This video is going to be a little different from my normal hiking videos… It’s a 360 video! I’m really curious to hear what you think about it. I don’t think I’ll be making future videos using 360 video (the quality and technology isn’t quite sharp enough in my opinion and editing this footage was tough!) but I do think this technology is pretty dang cool.
Recently I posted a guest-article on Massdrop.com’s ultralight talk forum. It focuses on using umbrellas and rain skirts on trail and the plethora of benefits that this system offers. Check out this link for the article and more details: https://www.massdrop.com/talk/965/on-umbrellas-and-rain-skirts-and-why-you-should-try-hiking-with-them
Long story short though… You should give hiking with an umbrella and rain skirt a try, it’s the bees knees!
This past Memorial Day marked a new chapter for me in my continual exploration of nature. Thanks to some great friends, I was introduced to the world of Canyoneering and am happy to report that I’m hooked. Delving downwards through ever deepening, winding canyons, while getting to see the sheer power that water can have over time is like opening up a door to a whole new part of the natural world. Flowing red curves of canyon and steep drops where water once fell coexist with the beautiful desert flora I’ve come to love in my past hikes. Essentially, canyoneering is like combining hiking with rappelling (and maybe a little climbing should be thrown in there too.) Let’s explore: Granary Canyon. Continue reading “Full Granary Canyon – Moab, Utah – Canyoneering Trip Video”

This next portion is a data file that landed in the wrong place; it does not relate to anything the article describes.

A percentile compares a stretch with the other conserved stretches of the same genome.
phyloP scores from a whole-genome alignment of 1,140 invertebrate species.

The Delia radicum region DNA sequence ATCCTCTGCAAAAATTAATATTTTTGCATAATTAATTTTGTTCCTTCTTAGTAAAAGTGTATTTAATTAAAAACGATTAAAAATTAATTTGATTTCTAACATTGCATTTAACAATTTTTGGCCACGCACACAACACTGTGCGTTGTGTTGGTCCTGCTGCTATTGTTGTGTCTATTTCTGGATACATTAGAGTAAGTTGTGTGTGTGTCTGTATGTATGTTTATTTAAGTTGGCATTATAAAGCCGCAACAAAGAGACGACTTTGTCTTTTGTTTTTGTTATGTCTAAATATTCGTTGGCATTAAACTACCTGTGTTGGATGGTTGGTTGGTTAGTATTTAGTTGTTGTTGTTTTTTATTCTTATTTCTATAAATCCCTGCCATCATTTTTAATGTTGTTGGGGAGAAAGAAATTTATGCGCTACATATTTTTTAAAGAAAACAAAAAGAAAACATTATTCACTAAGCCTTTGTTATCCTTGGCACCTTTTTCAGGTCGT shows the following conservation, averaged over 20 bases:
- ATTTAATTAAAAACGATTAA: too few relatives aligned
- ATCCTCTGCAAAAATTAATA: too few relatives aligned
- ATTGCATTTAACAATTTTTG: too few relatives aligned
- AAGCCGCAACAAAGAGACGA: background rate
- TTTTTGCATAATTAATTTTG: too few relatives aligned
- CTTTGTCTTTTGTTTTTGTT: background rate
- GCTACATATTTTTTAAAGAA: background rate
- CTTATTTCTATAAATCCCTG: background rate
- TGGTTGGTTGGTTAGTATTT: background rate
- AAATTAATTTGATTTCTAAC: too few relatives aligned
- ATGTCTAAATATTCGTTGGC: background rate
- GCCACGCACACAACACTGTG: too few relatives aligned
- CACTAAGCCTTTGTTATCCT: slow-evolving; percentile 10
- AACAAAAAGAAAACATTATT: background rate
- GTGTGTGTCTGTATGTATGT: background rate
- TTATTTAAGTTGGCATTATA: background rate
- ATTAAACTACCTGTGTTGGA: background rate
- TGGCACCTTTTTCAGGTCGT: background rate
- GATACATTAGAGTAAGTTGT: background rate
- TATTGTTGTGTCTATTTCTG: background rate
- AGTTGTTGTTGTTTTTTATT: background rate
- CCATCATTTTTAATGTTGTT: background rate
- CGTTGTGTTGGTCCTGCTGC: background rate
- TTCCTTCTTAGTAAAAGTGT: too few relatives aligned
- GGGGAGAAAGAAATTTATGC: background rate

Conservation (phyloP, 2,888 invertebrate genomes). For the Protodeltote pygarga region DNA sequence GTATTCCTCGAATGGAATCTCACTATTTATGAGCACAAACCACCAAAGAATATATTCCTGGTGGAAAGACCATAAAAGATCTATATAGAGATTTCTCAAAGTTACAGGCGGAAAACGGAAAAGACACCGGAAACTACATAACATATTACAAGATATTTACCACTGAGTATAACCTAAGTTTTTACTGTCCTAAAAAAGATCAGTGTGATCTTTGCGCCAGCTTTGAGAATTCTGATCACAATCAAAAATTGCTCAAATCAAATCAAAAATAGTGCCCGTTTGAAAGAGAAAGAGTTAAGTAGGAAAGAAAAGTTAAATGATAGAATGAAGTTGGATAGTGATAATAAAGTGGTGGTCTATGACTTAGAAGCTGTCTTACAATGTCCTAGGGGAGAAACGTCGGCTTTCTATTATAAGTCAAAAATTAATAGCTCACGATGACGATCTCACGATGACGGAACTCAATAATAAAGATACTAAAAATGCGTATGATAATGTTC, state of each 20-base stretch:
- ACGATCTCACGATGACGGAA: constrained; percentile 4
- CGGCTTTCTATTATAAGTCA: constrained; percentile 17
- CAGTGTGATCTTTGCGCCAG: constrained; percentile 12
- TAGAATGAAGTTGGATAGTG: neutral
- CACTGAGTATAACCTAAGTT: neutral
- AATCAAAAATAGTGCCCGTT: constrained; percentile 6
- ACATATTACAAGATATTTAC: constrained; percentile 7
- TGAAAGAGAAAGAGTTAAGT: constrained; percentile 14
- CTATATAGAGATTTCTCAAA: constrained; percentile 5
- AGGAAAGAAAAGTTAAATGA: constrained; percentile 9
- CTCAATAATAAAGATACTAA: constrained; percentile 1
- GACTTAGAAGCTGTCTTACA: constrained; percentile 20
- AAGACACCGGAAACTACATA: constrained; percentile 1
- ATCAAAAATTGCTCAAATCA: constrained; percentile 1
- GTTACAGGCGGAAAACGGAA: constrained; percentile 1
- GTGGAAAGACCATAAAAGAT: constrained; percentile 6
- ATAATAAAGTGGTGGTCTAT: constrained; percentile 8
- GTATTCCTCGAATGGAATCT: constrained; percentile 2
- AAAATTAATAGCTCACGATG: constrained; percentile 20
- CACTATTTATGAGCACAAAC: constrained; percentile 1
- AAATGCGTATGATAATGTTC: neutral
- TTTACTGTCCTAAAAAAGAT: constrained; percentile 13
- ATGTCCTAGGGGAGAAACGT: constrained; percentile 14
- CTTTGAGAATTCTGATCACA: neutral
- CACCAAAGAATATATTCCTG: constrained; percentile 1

While hiking the Continental Divide Trail this last year, I produced a youtube series (Found here) from the trail, both shot and edited on my iPhone. While I did my best to edit and assemble the footage into a cohesive video, this is not the easiest task to be done solely on a phone. Though I am pleased with how the trail videos turned out, I couldn’t help but wonder what I could do with a little more time and editing power. Enter this new project. Continue reading “Continental Divide Trail – New Mexico”
We abuse land because we regard it as a commodity belonging to us. When we see land as a community to which we belong, we may begin to use it with love and respect.
The shelves at your local outfitter are likely loaded with a vast selection of eating utensils designed for use in the backcountry. Sporks, spoons, forks, knives, chopsticks, aluminum, titanium, plastic, lexan… It can be a bit overwhelming to say the least. Which utensil is best? Well, it depends on what your needs are. What follows is a breakdown of some of the more common choices and how they can benefit your load out. Continue reading “Choosing YOUR backcountry eating utensil”